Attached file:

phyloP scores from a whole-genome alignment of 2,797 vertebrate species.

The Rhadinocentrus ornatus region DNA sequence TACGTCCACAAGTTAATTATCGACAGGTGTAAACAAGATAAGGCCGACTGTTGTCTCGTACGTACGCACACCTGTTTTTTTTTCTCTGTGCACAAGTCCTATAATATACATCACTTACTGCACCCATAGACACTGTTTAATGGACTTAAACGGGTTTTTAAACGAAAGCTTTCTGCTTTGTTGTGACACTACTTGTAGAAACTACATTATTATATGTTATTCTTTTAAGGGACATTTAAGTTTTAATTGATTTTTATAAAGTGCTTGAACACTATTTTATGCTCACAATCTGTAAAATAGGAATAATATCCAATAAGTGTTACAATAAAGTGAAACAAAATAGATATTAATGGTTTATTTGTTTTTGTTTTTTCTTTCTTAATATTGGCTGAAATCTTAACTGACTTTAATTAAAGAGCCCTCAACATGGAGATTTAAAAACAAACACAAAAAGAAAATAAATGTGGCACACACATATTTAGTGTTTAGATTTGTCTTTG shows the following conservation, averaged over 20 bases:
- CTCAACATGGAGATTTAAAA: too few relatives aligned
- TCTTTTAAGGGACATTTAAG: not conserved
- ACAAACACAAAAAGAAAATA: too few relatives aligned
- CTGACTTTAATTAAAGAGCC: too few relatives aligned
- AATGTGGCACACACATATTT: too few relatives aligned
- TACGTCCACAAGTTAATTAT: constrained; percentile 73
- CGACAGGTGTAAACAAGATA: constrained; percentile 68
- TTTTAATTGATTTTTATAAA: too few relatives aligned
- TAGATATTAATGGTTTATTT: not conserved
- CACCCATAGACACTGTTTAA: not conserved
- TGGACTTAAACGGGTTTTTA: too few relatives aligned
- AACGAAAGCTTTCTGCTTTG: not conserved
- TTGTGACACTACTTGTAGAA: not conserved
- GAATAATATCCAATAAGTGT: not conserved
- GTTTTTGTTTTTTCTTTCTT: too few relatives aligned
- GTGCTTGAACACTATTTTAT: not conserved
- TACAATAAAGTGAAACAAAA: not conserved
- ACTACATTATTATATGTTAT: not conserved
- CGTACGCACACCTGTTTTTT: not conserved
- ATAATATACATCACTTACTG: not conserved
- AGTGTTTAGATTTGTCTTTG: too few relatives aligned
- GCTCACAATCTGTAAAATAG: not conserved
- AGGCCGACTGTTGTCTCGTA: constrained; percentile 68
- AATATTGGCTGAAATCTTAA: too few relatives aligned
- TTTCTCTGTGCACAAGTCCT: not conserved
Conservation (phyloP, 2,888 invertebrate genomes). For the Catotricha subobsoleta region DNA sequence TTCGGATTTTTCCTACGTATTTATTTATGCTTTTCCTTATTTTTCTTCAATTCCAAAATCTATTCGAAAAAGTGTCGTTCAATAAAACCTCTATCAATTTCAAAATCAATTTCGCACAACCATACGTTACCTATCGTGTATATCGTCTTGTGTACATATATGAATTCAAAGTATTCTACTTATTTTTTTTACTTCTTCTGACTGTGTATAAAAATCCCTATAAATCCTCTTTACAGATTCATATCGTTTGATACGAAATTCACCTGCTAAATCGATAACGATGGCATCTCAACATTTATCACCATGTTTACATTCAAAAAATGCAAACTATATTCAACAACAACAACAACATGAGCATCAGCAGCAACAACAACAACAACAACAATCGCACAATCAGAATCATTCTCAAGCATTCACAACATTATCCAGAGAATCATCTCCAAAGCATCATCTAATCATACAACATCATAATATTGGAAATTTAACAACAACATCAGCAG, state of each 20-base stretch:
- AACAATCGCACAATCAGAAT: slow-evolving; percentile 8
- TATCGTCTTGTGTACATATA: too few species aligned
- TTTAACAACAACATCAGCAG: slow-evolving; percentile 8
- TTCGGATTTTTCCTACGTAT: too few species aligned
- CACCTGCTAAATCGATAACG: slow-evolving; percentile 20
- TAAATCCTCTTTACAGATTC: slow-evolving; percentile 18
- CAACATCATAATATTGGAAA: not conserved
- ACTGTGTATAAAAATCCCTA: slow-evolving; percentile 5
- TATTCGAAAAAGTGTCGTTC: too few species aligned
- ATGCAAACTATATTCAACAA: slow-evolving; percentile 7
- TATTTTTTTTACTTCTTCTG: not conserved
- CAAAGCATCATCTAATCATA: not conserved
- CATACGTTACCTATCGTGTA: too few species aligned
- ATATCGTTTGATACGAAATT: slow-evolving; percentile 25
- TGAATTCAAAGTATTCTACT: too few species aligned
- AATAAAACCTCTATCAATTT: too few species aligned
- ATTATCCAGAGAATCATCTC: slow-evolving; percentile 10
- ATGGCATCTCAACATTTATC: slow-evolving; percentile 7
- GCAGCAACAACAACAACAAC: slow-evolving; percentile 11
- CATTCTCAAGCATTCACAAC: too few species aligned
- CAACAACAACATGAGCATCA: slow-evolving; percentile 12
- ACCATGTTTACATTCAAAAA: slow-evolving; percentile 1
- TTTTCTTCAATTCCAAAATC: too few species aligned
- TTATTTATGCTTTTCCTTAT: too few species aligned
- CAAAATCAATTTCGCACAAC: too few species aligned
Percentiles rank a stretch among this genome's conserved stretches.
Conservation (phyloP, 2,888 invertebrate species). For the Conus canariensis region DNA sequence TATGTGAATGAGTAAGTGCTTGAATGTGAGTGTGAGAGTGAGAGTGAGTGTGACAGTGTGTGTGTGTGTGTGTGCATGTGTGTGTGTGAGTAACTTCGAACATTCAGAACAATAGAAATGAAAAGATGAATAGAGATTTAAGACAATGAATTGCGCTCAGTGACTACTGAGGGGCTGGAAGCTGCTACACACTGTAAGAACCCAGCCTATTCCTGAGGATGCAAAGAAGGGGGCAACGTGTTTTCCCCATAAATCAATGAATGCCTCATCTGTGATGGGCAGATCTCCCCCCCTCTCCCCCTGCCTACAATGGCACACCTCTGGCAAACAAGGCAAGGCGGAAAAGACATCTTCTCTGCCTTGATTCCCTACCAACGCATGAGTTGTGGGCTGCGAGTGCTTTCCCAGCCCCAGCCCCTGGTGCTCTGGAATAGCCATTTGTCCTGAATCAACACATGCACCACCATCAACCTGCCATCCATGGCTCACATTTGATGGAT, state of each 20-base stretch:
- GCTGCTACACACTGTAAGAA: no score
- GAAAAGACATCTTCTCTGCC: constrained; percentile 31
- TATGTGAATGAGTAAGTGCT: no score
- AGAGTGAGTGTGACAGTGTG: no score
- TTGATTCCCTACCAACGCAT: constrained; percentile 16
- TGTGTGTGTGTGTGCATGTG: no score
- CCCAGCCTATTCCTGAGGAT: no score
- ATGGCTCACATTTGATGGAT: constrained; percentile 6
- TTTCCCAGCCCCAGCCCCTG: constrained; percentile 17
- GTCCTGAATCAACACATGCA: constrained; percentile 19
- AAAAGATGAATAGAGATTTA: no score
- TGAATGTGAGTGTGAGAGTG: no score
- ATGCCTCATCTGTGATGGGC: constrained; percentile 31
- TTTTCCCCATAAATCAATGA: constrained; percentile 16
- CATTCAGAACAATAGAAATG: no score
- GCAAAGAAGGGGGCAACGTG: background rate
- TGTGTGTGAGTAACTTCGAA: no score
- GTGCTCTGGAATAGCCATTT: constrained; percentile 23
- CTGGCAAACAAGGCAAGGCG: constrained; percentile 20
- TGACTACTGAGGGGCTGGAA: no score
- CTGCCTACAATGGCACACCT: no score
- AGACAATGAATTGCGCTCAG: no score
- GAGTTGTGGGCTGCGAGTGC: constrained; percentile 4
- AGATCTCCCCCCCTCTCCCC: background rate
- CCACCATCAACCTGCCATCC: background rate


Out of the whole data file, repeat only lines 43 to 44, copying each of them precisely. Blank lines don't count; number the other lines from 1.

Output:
- TGAATTCAAAGTATTCTACT: too few species aligned
- AATAAAACCTCTATCAATTT: too few species aligned